AS the cold war fades, a hot war of ideas may be starting over questions such as: Who started the superpower stare-down, anyway? What caused the United States and the Soviet Union to rattle their weapons at each other for 45 years? Historians expect to soon have access to piles of previously secret Soviet papers, launching a boom in cold-war studies. At an unusual conference of Soviet and American scholars here, sponsored by the US Institute of Peace, it was clear that academics will have plenty to argue about when the archives open. The only thing participants agreed on was that Stalin was not a nice guy.
``The US and the Soviets have stereotyped each other. It's very difficult to get beyond that historically,'' said Gaddis Smith, a Yale professor of US foreign policy.
Consider the question of Eastern Europe. Everyone agreed it is an area the Soviets are leaving; but there was less harmony about how Moscow came to dominate it in the first place.
The mainstream US view has long been that Stalin seized control over the ground occupied by the Red Army at the end of World War II. He set up puppet communist regimes, ignoring promises of free elections.
Some Soviet historians have a different perspective, arguing that Eastern European politicians, backed by the US, were themselves less than savory.
In a number of cases, the ``US didn't support true democratic forces, but rightist forces,'' said Dr. Igor Orlik, a professor in the Diplomatic Academy of the Foreign Affairs Ministry.
There was a similar difference of opinion over the role of US nuclear weapons in the early years of the cold war, when the Soviets had yet to build their own atomic arsenal.
Soviet historians accused the US of using its nuclear threat as a main means of applying political pressure. To the US scholars, nuclear weapons were just one part of the postwar struggle for Eastern Europe.
``Each scholar has his own point of view. We are agreed that the cold war is a complex geopolitical phenomenon,'' said Ambassador Vladimir Shustov, director of the Ministry of Foreign Affairs Research Coordination Center.
Within the USSR, President Mikhail Gorbachev's policy of glasnost has already launched a wave of revisionist thinking about cold-war policies. The trend has gone so far that even some of its proponents are grumbling.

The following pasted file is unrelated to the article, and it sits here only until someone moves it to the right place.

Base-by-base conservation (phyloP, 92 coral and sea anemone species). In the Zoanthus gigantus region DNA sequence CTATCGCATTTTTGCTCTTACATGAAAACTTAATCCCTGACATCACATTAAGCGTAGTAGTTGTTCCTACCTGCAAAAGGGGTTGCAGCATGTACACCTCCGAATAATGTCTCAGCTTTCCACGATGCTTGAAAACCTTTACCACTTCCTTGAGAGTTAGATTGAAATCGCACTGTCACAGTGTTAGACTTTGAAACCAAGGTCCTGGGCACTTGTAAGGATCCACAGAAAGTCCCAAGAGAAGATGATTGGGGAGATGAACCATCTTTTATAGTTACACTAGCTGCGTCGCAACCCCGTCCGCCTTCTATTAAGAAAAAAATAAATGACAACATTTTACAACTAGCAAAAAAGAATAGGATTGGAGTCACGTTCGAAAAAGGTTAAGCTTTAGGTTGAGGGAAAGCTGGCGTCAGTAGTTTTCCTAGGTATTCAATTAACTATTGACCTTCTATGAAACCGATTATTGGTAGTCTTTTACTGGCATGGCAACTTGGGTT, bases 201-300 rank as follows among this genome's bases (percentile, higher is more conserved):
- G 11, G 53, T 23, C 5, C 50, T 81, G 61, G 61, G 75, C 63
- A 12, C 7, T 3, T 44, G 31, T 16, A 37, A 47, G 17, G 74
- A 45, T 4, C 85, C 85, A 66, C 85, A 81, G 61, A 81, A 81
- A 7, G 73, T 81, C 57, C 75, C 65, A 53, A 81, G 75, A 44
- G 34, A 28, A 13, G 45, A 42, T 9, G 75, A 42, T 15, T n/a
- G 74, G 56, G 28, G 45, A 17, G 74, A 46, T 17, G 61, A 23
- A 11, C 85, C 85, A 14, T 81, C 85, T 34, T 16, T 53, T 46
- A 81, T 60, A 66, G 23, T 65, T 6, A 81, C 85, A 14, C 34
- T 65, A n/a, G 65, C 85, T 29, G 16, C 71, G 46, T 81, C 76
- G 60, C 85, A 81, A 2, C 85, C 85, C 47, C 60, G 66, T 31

At one time, all US actions were considered wrong. Now, ``everything which was done by the Soviet Union is bad,'' complained Dr. Konstantin Pleshakov, research fellow at the Institute of USA and Canada Studies.
IN the US, the origins of the cold war have been hotly debated for decades.
On one side are traditionalists, who argue that Soviet expansionism plus US waffling equaled acute superpower tensions. On the other side are revisionists, who hold that NATO encirclement scared a defensive Soviet Union into a militaristic response.
The conference of Soviet and US historians, which involved three days of discussions in Washington last week after three days in Moscow in June, pointed out a number of basic questions about the cold war that all sides have yet to settle.
When the Soviet archives open - an event all conferees said they were awaiting - a new generation of graduate students will likely chew on such topics as:
Did US indecision allow the USSR to tighten its grip on Eastern Europe?
A classic of cold-war historiography, this has sparked bitter disputes among US scholars for years. The traditional view is that by not standing up more firmly to Stalin's blatant land grab, the US committed a ``sin of omission,'' in the phrase of Prof. Adam Ulam, director of Harvard University's Russian Research Center.
Scholars eagerly await any Soviet documents that shed light on Stalin's actions. Were there actions the US could have taken to cause him to back down?
Was the cold war inevitable?
In hindsight, it is easy to believe that major historical events were unavoidable. Was that really the case with the US-Soviet standoff? Will Soviet documents show that Stalin and subsequent Soviet leaders were determined to force confrontation, or will they reveal a story of miscalculations on both sides?
``Some unraveling of the wartime alliance was inevitable. What was not inevitable was that it took 45 years to get over this confrontation,'' said Dr. Sergei Plekhanov, a Soviet historian of US politics.
Whose fault was it?
This question will not foster international academic harmony. While Soviet scholars seem willing to look realistically at their country's role, most appear unwilling to be saddled with all the blame - the cold war was not ``one hand clapping'' said Dr. Pleshakov. US traditionalists, however, feel recent events have only confirmed their view of Soviet responsibility.
In the end, ``the guilt factor is interesting but it doesn't get us very far,'' said Elspeth Rostow, a professor of government at the University of Texas.